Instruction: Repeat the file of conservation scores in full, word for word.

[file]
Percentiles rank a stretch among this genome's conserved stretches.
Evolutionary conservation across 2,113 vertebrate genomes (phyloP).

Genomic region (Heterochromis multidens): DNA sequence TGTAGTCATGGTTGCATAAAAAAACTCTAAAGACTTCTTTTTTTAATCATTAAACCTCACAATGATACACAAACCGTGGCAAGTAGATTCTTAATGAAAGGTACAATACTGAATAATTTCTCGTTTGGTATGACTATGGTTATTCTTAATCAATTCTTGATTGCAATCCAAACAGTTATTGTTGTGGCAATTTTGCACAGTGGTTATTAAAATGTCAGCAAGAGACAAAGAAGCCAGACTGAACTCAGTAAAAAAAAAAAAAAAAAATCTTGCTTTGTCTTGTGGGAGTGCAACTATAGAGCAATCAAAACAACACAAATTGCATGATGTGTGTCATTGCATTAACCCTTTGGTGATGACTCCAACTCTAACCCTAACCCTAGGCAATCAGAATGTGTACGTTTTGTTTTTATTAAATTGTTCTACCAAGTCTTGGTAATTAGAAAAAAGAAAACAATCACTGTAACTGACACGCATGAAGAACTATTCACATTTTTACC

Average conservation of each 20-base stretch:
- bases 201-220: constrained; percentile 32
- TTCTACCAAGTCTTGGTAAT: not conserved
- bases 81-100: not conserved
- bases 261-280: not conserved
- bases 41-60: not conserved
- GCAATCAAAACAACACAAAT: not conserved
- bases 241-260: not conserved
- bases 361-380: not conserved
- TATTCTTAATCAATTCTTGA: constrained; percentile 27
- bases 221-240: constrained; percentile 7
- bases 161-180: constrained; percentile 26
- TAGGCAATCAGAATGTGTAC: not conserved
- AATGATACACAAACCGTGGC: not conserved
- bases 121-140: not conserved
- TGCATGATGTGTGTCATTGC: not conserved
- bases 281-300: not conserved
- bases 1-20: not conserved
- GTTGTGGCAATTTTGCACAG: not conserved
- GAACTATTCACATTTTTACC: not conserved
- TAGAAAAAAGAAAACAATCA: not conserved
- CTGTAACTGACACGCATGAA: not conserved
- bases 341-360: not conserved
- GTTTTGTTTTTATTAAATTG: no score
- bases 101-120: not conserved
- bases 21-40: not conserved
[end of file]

Percentiles rank a stretch among this genome's conserved stretches.
Evolutionary conservation across 2,113 vertebrate genomes (phyloP).

Genomic region (Heterochromis multidens): DNA sequence TGTAGTCATGGTTGCATAAAAAAACTCTAAAGACTTCTTTTTTTAATCATTAAACCTCACAATGATACACAAACCGTGGCAAGTAGATTCTTAATGAAAGGTACAATACTGAATAATTTCTCGTTTGGTATGACTATGGTTATTCTTAATCAATTCTTGATTGCAATCCAAACAGTTATTGTTGTGGCAATTTTGCACAGTGGTTATTAAAATGTCAGCAAGAGACAAAGAAGCCAGACTGAACTCAGTAAAAAAAAAAAAAAAAAATCTTGCTTTGTCTTGTGGGAGTGCAACTATAGAGCAATCAAAACAACACAAATTGCATGATGTGTGTCATTGCATTAACCCTTTGGTGATGACTCCAACTCTAACCCTAACCCTAGGCAATCAGAATGTGTACGTTTTGTTTTTATTAAATTGTTCTACCAAGTCTTGGTAATTAGAAAAAAGAAAACAATCACTGTAACTGACACGCATGAAGAACTATTCACATTTTTACC

Average conservation of each 20-base stretch:
- bases 201-220: constrained; percentile 32
- TTCTACCAAGTCTTGGTAAT: not conserved
- bases 81-100: not conserved
- bases 261-280: not conserved
- bases 41-60: not conserved
- GCAATCAAAACAACACAAAT: not conserved
- bases 241-260: not conserved
- bases 361-380: not conserved
- TATTCTTAATCAATTCTTGA: constrained; percentile 27
- bases 221-240: constrained; percentile 7
- bases 161-180: constrained; percentile 26
- TAGGCAATCAGAATGTGTAC: not conserved
- AATGATACACAAACCGTGGC: not conserved
- bases 121-140: not conserved
- TGCATGATGTGTGTCATTGC: not conserved
- bases 281-300: not conserved
- bases 1-20: not conserved
- GTTGTGGCAATTTTGCACAG: not conserved
- GAACTATTCACATTTTTACC: not conserved
- TAGAAAAAAGAAAACAATCA: not conserved
- CTGTAACTGACACGCATGAA: not conserved
- bases 341-360: not conserved
- GTTTTGTTTTTATTAAATTG: no score
- bases 101-120: not conserved
- bases 21-40: not conserved